Important information to hire better and build your career from the experts in human capital.


Effectively Implement Flexible Workspaces and Schedules

Previously, when the topic of flexible workspaces arose, thoughts turned to innovations like modular meeting spaces, focused work pods, or hot-desking. But, in the time of coronavirus, the reality has changed. Now it’s less about maximizing space and more about keeping employees healthy and productive. Start by assessing your available workspace and determining how many of your employees need or want to return to the office. You may be surprised by the results.

How Can Flexible Workspaces and Schedules Promote Health, Safety and Productivity?

Many Employees Are Eager to Return to the Office

While many people thrive in a work-from-home environment, others really miss the interaction of the workplace. Collaboration and synergy can be better in the office where you can grab a cup of coffee together or lean across someone’s cube divider to chat. A poll conducted in May by CivilScience revealed that 76% of people polled said that an office setting was “very important” or “somewhat important.” Respondents worried that collaboration and innovation would suffer if people were unable to work together in the same space.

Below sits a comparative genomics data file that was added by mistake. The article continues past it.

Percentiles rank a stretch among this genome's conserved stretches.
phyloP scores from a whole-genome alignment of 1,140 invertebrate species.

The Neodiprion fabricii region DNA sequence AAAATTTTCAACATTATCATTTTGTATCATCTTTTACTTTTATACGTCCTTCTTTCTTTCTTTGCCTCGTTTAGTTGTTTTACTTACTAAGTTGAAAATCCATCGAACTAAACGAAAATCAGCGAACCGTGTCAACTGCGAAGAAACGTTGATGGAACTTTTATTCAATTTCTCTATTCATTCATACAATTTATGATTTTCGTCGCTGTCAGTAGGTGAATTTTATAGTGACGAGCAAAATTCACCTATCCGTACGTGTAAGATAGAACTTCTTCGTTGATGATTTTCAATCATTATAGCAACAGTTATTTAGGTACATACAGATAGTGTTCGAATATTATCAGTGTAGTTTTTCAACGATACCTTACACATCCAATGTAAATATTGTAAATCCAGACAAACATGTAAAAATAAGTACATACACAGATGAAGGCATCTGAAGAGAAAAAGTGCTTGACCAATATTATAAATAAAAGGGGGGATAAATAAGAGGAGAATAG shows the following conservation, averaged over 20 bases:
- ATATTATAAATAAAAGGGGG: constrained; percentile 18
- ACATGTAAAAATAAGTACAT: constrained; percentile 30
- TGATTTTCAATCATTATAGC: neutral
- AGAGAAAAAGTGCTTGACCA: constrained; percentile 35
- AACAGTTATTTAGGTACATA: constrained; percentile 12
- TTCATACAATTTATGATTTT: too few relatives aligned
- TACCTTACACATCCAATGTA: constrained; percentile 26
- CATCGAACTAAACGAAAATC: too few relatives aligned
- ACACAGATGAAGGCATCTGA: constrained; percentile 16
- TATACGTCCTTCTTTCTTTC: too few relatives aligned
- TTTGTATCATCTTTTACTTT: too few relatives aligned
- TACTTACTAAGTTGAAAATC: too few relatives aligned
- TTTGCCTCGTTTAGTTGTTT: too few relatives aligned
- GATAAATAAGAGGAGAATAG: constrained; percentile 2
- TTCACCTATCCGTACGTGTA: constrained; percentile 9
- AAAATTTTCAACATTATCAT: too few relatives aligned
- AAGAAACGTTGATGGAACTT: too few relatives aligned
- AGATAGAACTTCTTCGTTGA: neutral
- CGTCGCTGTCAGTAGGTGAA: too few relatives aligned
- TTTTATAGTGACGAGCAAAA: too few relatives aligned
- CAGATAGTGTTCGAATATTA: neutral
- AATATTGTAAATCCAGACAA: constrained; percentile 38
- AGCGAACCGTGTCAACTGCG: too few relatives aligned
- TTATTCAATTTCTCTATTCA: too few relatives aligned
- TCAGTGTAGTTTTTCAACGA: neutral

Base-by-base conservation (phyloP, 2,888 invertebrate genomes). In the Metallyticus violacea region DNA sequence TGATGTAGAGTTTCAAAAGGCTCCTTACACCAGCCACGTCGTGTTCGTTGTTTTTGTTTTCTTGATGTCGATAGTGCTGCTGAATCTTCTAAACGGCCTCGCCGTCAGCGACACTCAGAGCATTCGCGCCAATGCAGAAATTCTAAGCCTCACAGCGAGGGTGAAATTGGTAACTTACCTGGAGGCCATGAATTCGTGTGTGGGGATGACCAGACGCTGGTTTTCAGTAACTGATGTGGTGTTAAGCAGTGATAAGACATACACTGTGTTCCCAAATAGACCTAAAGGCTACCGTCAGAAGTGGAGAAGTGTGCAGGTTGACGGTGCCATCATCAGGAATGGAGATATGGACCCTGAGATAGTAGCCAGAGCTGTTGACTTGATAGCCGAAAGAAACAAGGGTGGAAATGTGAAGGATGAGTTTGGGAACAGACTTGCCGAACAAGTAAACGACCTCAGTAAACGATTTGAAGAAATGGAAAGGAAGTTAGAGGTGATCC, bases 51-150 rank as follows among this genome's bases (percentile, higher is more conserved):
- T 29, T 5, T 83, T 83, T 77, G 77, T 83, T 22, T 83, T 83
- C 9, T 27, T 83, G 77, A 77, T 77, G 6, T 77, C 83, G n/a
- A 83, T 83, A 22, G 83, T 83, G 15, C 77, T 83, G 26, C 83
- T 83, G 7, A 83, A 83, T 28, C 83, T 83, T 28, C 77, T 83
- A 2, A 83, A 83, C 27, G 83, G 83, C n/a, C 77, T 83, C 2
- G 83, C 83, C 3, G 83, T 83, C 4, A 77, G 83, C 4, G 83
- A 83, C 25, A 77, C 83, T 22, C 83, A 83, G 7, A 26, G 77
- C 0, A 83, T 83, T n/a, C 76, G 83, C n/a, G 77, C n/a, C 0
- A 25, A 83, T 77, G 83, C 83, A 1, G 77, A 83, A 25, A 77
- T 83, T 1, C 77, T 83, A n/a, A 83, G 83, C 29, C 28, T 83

Getting back to the office means finding a safe way to accommodate varying needs. Be honest about when and where people are most productive and adapt the workplace to accommodate your specific company culture, goals and workforce.

Consider Flexible Schedules

As we return to work, a significant safety factor is keeping population density low so that there is room for social distancing. One of the ways to do this is to stagger schedules, which can be accomplished in a number of ways. If your business is one that accommodates multiple shifts, reduce overlap to minimize exposure.  You can also switch off days or weeks, allowing a group of employees to work from home while another works in the office.

Adjust the Physical Layout

Eliminate or move tables and desks apart to accommodate social distancing. Add plexiglass shields or other barriers to further protect the health of employees. HVAC systems and ventilation may need to be upgraded to make using common areas such as conference or lunchrooms feasible.

Create Separate Work Groups

Divide employees into groups so that people are consistently exposed to the same people, reducing the chances of cross-contamination. Small groups can eat together and use the same restrooms and entrances. These groups can be combined with flexible scheduling strategies by alternating the days a specific group is in the office.

Add Temporary Employees

If getting back to business means making up for lost time, consider adding temporary or contract employees to your team. Temporary workers or your core team can work remotely if you don’t have the space to accommodate additional staff, but they can help you catch up on any business you got behind on.

Looking for a way to add flexibility to your workforce? 

For advice on how to adapt your workforce and your workplace to a changing business environment, contact the team at The Panther Group.

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